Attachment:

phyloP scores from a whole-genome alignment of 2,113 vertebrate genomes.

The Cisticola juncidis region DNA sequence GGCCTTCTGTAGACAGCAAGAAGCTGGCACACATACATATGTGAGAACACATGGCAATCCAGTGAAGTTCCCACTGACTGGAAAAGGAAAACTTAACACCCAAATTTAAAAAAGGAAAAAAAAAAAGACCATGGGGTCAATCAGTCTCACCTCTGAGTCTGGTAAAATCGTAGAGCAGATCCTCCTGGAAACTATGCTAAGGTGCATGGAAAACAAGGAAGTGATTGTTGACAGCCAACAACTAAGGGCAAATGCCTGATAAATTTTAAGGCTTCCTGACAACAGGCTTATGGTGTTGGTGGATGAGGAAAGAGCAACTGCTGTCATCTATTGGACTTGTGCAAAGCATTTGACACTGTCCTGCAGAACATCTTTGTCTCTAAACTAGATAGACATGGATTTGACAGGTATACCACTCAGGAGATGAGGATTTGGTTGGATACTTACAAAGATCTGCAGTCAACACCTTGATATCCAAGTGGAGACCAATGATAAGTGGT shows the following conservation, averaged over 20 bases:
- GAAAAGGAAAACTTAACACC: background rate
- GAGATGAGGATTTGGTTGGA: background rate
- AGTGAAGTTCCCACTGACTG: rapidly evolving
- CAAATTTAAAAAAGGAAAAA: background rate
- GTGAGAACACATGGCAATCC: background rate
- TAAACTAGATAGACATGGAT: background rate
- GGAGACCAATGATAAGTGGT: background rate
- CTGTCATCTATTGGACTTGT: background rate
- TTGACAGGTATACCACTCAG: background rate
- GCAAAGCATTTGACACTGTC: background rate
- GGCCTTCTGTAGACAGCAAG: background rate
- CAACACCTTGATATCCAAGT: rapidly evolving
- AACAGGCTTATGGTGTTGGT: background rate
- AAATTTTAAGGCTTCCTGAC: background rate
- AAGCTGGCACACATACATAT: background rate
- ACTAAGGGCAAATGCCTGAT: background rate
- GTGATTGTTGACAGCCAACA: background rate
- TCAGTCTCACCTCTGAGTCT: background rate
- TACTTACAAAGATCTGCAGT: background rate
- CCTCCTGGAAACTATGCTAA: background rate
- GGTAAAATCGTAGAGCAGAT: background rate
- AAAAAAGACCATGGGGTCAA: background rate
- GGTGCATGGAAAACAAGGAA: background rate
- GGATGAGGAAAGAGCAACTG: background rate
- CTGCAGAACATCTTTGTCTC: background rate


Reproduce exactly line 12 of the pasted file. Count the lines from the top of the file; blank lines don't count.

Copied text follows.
- GCAAAGCATTTGACACTGTC: background rate